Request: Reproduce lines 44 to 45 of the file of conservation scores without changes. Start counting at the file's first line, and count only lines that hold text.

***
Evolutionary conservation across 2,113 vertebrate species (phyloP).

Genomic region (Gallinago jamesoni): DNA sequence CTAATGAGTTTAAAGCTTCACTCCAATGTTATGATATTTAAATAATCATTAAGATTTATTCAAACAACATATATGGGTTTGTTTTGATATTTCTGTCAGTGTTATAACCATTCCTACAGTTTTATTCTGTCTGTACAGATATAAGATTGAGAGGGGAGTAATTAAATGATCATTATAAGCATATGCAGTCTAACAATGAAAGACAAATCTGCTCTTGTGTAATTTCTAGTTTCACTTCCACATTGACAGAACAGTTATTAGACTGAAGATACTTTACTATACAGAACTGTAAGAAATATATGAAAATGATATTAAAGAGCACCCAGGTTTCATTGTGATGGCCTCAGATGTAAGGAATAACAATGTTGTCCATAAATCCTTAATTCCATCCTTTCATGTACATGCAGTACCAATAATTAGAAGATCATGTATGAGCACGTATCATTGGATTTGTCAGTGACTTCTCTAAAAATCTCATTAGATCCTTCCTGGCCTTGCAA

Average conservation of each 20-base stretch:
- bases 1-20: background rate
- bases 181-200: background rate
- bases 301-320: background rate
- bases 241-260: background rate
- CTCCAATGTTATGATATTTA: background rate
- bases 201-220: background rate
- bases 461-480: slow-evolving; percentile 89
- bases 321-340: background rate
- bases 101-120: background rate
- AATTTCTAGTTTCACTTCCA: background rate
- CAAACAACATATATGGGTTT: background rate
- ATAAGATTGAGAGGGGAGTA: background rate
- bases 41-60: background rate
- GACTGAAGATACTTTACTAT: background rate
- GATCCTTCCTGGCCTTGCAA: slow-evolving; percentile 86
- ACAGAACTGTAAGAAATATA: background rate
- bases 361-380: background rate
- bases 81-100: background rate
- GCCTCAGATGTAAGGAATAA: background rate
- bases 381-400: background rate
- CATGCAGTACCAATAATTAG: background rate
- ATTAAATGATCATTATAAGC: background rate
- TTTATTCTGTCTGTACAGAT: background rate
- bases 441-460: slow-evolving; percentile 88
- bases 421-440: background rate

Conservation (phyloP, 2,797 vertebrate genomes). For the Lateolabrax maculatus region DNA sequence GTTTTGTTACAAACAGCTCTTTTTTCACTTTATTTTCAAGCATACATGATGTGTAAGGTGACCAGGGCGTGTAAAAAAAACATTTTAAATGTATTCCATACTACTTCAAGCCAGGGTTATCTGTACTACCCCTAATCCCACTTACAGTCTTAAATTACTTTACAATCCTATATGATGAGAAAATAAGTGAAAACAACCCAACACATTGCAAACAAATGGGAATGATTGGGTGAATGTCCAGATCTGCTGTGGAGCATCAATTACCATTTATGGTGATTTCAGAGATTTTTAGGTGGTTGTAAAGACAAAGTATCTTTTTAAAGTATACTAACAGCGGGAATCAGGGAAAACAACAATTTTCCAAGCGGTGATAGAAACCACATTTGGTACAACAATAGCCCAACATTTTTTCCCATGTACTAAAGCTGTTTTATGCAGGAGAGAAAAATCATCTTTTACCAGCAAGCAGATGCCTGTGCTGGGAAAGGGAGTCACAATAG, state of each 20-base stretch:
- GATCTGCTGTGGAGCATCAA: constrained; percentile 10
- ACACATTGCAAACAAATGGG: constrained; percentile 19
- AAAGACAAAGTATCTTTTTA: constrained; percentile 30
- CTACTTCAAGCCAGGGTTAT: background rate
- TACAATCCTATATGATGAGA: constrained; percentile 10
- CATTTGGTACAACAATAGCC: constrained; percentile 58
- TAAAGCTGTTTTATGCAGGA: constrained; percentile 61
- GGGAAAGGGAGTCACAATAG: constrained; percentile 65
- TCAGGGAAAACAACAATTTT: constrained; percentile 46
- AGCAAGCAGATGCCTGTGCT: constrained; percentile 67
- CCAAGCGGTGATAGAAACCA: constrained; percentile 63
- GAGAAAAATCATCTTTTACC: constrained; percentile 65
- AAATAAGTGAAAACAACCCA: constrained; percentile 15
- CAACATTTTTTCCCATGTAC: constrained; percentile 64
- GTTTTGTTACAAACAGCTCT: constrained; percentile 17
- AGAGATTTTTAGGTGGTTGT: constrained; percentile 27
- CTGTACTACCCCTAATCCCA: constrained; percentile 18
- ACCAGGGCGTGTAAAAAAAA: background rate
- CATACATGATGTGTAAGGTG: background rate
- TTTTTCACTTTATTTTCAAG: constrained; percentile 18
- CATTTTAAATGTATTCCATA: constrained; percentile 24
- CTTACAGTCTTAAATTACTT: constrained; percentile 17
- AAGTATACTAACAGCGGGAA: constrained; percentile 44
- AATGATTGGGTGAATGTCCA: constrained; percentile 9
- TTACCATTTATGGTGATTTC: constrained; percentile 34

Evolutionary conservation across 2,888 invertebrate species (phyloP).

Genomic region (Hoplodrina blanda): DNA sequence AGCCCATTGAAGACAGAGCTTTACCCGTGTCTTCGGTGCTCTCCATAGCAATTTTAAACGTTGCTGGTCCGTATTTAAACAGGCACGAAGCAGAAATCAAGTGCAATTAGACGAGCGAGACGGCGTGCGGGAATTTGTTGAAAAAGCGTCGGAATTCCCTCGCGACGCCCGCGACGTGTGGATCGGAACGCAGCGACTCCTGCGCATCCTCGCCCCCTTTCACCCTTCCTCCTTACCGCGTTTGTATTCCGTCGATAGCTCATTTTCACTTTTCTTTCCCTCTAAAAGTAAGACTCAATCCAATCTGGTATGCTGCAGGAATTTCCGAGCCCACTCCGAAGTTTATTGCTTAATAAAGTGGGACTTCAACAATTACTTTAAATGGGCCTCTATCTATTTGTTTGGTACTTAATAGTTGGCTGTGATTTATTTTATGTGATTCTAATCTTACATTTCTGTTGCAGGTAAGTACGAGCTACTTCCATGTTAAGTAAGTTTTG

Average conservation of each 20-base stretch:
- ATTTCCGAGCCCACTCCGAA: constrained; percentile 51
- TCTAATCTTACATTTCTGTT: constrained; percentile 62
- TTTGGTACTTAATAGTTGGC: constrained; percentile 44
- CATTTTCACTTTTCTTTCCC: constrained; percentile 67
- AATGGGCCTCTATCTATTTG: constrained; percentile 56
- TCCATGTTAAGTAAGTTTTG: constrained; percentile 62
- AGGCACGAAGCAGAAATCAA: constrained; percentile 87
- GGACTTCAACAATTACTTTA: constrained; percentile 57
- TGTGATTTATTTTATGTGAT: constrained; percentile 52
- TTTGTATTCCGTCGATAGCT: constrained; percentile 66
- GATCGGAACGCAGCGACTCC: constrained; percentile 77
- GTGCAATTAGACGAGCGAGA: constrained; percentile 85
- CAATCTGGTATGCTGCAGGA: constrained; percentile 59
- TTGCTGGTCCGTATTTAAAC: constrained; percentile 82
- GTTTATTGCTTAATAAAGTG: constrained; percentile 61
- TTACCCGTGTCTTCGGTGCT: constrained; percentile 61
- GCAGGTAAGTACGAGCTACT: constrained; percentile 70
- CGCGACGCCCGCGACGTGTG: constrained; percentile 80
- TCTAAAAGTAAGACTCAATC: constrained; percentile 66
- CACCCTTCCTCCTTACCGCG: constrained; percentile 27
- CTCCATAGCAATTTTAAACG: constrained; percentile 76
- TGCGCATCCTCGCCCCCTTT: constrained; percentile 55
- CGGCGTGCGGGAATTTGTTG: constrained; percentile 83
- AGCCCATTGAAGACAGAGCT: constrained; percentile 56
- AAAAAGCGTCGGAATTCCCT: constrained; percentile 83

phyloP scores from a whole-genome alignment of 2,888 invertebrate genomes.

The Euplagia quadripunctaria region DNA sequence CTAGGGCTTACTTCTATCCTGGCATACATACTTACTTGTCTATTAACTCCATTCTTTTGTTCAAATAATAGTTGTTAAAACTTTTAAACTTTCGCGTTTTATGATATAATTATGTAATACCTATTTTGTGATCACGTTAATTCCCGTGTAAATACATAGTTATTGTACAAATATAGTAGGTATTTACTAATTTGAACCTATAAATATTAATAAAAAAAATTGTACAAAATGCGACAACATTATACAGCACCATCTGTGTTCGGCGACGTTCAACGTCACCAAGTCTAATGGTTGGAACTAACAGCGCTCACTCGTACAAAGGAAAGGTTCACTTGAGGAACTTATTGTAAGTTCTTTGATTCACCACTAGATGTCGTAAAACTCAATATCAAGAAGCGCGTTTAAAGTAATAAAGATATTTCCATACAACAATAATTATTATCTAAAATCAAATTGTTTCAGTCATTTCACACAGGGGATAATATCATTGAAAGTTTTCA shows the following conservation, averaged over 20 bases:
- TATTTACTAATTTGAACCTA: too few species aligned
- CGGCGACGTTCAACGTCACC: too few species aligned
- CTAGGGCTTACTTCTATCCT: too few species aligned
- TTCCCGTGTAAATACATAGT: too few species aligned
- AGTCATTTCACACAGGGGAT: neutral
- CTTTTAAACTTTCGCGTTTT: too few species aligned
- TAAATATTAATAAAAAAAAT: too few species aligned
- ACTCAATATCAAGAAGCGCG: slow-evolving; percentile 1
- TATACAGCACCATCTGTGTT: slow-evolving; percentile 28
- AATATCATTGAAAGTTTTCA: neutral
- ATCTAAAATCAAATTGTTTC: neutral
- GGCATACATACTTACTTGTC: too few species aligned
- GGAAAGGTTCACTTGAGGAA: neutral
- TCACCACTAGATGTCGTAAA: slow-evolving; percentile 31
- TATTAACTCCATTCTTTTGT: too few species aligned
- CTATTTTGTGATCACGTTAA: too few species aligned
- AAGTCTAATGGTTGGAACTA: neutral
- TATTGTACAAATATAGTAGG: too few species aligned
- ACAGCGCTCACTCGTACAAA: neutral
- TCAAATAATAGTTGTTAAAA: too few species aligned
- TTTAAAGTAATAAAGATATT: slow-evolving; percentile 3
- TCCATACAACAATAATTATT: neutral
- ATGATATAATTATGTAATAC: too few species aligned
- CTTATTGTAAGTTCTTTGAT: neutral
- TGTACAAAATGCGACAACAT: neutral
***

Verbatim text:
- GTTTTGTTACAAACAGCTCT: constrained; percentile 17
- AGAGATTTTTAGGTGGTTGT: constrained; percentile 27